The craft of the short story It's not quite as easy as it seems.

This past Tuesday I released my third book, a collection of short stories called In a Northern Town.

It seems my writing is getting shorter and shorter. Maybe it has gone with the attention spans of our youth.

First came the novel. Then came a novella, which I followed up with a second novella. Being connected, I then published them together in one book. And then I started writing short stories.

I had heard that short stories were difficult to write, but that if done well could be extremely beneficial to a writer’s career. They offer glimpses into the talent, about what a reader might discover if he or she picks up a novel by the same author. They also offer an additional opportunity for promotion, as they can be submitted and appear in various magazines or online journals.

Seems easy, I thought to myself. Just crank out a couple thousand words and call it a day? The truth behind the short story was not so straightforward.

I had dabbled in short fiction before, but I had never seriously thought about writing a series of stories. So to start, I did what I always do, and that was to find short story collections by authors who had excelled. Two in particular stuck out to me.

The first was Ron Rash’s Something Rich and Strange. For those unfamiliar with Rash’s work, he sets nearly all of his fiction in Appalachia. That’s where he’s from, and he’s dedicated his work to capturing the essence of his homeland and the people who reside there. The collection is outstanding. Not only was it entertaining, but as a writer it completely changed the way I looked at short stories.

The second was The Nick Adams Stories by Ernest Hemingway. It collected the various stories that Hemingway wrote about his semi-autobiographical character Adams throughout his life. The first several stories, along with a few more scattered about, took place in northern Michigan — a place where Hemingway spent considerable time as a child and to where he returned following his injury in the first World War. His writing was always about truth, and this book was no exception.

My collection is called In a Northern Town. You could say it’s a mix of both Rash’s and Hemingway’s work. Without consciously intending to do so, I penned a series of stories that all took place in northern Michigan. Now, this isn’t a random setting — it’s where my first two books are set as well. But the region holds special meaning to me and I wanted to capture its culture and people and tell truthful and meaningful tales.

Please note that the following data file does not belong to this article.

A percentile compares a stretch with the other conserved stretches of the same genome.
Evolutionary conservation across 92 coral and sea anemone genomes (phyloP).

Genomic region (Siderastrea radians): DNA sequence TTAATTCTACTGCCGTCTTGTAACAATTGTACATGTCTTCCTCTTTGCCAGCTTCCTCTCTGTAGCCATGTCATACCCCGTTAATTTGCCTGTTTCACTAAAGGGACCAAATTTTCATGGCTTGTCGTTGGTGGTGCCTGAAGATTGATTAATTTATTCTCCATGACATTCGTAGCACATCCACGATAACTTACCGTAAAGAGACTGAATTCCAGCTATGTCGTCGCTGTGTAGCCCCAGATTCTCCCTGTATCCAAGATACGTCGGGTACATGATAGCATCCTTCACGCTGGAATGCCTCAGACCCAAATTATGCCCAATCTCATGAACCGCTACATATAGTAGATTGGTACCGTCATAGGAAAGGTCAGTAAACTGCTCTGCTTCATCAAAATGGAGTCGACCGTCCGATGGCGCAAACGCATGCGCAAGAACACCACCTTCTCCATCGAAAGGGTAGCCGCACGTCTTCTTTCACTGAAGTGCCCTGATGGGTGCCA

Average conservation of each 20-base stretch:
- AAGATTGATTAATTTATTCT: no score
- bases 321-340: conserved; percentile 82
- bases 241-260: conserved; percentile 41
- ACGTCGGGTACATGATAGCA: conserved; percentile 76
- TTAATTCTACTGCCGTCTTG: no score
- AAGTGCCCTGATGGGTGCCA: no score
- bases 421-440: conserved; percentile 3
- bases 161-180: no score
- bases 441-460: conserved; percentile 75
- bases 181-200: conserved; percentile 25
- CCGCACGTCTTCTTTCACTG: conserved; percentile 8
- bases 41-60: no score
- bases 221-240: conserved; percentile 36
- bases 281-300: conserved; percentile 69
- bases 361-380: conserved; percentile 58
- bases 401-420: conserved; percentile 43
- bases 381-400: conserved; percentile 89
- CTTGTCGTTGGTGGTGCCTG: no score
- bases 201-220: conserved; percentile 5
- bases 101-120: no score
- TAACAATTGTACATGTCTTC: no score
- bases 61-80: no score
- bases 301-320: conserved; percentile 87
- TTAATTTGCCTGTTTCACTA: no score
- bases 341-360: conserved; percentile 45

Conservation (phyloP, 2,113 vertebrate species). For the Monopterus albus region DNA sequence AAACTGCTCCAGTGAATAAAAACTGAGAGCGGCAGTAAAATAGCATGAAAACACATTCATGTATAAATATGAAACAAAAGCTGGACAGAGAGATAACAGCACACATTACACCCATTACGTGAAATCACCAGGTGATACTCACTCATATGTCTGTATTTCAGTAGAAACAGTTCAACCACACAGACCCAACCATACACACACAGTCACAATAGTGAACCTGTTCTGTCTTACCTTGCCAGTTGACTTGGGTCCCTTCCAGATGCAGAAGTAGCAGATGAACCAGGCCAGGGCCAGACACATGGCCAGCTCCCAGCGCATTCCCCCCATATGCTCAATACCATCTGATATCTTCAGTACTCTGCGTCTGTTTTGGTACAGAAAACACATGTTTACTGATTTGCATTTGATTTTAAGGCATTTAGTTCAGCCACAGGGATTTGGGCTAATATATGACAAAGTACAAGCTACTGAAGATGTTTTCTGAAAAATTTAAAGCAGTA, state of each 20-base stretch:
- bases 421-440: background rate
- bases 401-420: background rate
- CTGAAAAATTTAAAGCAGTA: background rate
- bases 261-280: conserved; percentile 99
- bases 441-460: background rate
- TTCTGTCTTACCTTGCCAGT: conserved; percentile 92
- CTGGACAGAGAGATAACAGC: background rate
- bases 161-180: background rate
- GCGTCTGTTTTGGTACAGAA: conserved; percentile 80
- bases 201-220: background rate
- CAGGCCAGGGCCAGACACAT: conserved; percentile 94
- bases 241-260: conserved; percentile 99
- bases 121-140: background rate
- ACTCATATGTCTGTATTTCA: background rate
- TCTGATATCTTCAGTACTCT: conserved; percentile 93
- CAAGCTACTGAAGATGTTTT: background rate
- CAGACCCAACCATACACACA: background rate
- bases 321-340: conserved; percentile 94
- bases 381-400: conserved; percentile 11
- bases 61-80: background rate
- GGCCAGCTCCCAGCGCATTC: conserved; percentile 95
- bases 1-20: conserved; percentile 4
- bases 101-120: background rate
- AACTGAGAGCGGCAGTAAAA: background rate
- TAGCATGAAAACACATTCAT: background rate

In all, I wrote the stories throughout the last year. But that “crank them out” philosophy disappeared rather quickly. First comes the ideas. Then comes the writing. Then comes the revising. Then comes the rewriting. Then comes the editing. Then you trash a few and start over again.

I thought it would be an easy process. I was wrong. But where is the satisfaction in easy?

“Far and away the best prize that life has to offer is the chance to work hard at work worth doing.” – Theodore Roosevelt

In order to write any book — whether it’s a novel, a novella, a short story collection, a memoir — you have to feel compelled that the work you’re doing is worth it. So far, that has never steered me wrong, and so I’ll continue to write.



  1. As is often explained to would-be writers, the issue of word count is important for traditional publishing because of costs involved in printing. With e-publishing, length makes no difference at all to cost of production. But readers seem to have another view. There’s a kind of commonsense acceptance of length and value already established from tradpub. There’s some kind of calculation of value for money, and they want to pay less for a shorter story, especially if you aren’t “famous”. Somehow all this has led to the assumption that the best price for a short work by a new author is no price at all. Give it away! Go one step further and pay them to read it! I want to pay for good writing, and I don’t want to read bad writing all, even if the author does pay me. Thanks for your thoughtful blog entries, I’ve enjoyed them all.


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